Equipment suppliers need to continue to invest heavily in technology development and commercialization.
The government must promote the supply of highly skilled people, particularly researchers. He called education “an absolute imperative.”
The government must also ensure fair access in every country to markets and technologies.
The semiconductor producers must create a win-win environment to reduce risk and improve the overall efficiency of the industry. Even though the industry is incredibly successful, he said, it is far from using its resources at maximum efficiency.
He reviewed the “food chain” of the semiconductor industry. In 1999 total revenues of the electronics industry were close to $1 trillion, or 3.1 percent of worldwide GDP. The revenues for the semiconductor components of the electronics industry were close to 16 percent of that, and capital spending for wafer-fabrication equipment about 21 percent. He stressed the magnitude of capital investment in this industry in relation to other industries. A substantial portion of this capital investment is for technology, not just for capacity. Five years from 1999 electronics revenues were estimated to grow 1.4 times, to $1.3 trillion. Semiconductor revenue is estimated to more than double, to more than $300 billion dollars. Capital spending and spending on wafer-fabrication equipment are estimated to more than double.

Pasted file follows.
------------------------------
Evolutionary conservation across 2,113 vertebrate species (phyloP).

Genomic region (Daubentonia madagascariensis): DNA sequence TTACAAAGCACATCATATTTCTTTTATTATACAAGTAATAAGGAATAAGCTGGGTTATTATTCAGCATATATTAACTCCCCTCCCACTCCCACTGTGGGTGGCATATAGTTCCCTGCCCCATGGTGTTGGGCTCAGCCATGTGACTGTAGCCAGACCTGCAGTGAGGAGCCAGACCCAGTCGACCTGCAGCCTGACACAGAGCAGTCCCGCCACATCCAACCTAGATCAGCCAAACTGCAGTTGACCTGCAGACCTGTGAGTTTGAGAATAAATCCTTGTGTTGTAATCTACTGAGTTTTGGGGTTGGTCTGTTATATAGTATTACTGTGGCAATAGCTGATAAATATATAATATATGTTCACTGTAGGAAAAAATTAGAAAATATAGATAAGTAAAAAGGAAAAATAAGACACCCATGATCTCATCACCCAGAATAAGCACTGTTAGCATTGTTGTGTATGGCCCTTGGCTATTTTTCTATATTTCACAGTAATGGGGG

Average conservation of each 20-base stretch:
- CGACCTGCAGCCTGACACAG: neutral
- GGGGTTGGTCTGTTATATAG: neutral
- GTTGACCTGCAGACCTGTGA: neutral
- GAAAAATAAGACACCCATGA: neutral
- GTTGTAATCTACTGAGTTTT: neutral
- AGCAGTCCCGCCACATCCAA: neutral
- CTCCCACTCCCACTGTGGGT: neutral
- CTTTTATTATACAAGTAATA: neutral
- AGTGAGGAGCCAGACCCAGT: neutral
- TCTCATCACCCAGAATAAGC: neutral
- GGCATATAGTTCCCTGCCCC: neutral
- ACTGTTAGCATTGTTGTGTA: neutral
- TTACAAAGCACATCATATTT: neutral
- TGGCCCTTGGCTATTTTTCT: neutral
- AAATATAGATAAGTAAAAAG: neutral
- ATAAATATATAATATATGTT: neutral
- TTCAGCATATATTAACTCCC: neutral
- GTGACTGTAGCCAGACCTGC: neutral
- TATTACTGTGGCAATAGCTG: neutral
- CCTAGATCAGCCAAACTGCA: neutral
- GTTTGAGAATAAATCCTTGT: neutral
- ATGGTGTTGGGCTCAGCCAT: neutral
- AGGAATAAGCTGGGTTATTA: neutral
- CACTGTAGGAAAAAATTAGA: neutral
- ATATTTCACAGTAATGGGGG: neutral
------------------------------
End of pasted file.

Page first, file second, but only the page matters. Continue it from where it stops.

In lithography, pushing the limits of technology brings a steep price in the increased cost of masks and additional requirements. The ability to extend this technology down to 0.13 microns from 248 nanometers and, subsequently, further may give the illusion that this can happen repeatedly. For example, 193 nanometers has not been attained, even though it is viable, and 157 is still in the future, so 70 nanometers will certainly present a serious dilemma. So far there is still no viable alternative to scaling. He said that the world should be concerned about the future of this technology because of its global importance. He suggested that EUV (extreme-ultraviolet) and electro-projection technologies are viable opportunities, and urged support for research on such alternative technologies.
He compared the semiconductor industry with other major industries. (See Figure 10.) The steel industry has grown 6 percent a year over the past 30 years, the plastics industry 10 percent, and the semiconductor industry at the “extremely